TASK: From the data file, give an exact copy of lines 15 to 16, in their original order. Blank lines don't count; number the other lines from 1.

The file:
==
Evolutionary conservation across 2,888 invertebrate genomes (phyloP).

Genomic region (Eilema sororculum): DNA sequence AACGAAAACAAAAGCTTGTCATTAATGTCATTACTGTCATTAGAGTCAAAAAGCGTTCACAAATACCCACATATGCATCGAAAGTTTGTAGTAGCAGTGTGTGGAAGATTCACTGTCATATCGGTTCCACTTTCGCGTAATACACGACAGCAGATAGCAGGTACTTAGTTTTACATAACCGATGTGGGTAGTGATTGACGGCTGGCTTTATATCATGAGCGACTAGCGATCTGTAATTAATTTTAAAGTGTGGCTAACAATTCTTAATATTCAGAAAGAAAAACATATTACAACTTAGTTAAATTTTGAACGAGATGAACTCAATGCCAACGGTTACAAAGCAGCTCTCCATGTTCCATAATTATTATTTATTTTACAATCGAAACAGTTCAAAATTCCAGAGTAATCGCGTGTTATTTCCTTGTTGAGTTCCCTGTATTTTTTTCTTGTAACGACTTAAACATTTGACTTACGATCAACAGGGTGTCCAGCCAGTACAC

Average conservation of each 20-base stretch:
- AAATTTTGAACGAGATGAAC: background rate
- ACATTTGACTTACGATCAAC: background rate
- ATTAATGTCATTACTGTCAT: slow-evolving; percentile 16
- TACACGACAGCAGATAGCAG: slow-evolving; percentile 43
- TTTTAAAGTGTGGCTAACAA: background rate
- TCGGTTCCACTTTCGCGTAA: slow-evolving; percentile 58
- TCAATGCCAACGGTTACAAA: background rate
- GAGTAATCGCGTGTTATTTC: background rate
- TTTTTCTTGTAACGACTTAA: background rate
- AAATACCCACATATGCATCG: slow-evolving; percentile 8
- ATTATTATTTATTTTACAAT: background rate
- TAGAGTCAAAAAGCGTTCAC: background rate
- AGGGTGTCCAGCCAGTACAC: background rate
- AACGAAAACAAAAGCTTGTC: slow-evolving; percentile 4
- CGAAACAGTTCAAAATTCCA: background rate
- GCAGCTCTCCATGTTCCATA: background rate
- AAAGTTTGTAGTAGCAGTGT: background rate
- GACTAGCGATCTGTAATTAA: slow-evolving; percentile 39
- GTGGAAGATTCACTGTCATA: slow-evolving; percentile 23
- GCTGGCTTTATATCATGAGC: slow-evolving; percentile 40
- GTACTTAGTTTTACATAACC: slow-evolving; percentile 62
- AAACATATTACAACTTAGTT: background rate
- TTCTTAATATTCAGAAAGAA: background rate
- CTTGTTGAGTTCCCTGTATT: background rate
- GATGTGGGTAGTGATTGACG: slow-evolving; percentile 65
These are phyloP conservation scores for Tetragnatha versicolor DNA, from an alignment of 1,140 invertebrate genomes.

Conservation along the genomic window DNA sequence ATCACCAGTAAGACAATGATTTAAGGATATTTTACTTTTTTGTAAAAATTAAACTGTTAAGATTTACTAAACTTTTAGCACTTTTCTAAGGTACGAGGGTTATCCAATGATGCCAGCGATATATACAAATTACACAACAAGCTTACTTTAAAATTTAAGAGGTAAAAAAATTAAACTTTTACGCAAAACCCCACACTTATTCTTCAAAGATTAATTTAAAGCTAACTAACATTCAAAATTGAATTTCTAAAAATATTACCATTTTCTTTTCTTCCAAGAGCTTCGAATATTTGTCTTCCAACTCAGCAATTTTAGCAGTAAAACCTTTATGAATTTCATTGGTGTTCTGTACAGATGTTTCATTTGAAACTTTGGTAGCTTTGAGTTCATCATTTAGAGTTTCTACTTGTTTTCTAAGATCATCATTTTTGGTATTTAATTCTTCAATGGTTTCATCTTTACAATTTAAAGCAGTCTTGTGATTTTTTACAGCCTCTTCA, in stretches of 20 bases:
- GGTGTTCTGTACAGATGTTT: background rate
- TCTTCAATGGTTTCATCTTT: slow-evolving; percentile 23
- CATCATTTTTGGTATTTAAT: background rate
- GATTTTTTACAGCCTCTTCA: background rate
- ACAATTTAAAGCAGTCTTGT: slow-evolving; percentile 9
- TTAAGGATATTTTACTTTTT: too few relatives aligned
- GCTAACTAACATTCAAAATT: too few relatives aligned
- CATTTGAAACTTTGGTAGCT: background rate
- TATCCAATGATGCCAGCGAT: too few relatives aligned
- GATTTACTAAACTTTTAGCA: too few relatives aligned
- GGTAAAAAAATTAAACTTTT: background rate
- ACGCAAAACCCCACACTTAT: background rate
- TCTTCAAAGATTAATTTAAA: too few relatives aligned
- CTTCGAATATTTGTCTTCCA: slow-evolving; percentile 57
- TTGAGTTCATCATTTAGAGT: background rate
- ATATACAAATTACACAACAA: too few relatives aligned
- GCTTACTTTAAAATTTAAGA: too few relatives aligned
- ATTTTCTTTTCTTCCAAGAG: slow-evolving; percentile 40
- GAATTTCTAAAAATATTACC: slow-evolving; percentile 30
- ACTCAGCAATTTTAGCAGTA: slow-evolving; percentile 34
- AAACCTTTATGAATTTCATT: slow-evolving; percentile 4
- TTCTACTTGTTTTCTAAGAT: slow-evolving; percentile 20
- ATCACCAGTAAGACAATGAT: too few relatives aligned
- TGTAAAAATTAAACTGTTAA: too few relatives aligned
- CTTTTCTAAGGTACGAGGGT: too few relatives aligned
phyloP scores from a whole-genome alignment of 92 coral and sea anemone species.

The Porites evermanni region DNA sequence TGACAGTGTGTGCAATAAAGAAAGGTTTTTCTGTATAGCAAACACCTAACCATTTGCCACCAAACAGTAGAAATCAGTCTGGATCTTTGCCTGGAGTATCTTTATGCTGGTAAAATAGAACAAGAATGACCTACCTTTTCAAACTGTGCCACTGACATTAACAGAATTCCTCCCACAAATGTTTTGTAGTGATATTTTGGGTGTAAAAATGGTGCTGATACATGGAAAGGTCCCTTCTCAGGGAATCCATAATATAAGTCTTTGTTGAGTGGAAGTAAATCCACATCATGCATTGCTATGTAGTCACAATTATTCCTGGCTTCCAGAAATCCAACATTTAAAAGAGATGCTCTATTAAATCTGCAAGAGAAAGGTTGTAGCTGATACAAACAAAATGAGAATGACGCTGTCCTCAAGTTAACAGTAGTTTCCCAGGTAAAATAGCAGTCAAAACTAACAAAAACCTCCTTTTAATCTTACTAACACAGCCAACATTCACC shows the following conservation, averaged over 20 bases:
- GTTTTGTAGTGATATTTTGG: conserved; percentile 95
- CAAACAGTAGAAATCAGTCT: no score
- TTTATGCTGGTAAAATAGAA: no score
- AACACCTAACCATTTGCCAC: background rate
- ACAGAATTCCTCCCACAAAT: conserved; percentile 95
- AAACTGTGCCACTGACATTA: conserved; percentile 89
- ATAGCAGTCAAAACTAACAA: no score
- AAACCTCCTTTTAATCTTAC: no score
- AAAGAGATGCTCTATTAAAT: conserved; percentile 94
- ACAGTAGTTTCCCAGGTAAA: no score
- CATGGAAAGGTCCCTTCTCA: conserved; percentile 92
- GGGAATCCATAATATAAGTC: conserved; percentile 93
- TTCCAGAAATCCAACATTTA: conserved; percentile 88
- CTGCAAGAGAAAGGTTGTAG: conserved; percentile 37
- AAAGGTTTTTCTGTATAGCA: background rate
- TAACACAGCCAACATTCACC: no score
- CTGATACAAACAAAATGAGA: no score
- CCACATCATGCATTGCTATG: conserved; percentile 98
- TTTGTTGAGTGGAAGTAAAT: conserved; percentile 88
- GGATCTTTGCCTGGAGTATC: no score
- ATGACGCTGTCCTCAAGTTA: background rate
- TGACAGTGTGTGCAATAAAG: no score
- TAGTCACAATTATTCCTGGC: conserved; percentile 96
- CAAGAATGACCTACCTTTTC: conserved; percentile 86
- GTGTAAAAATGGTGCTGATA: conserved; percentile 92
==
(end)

- TAGAGTCAAAAAGCGTTCAC: background rate
- AGGGTGTCCAGCCAGTACAC: background rate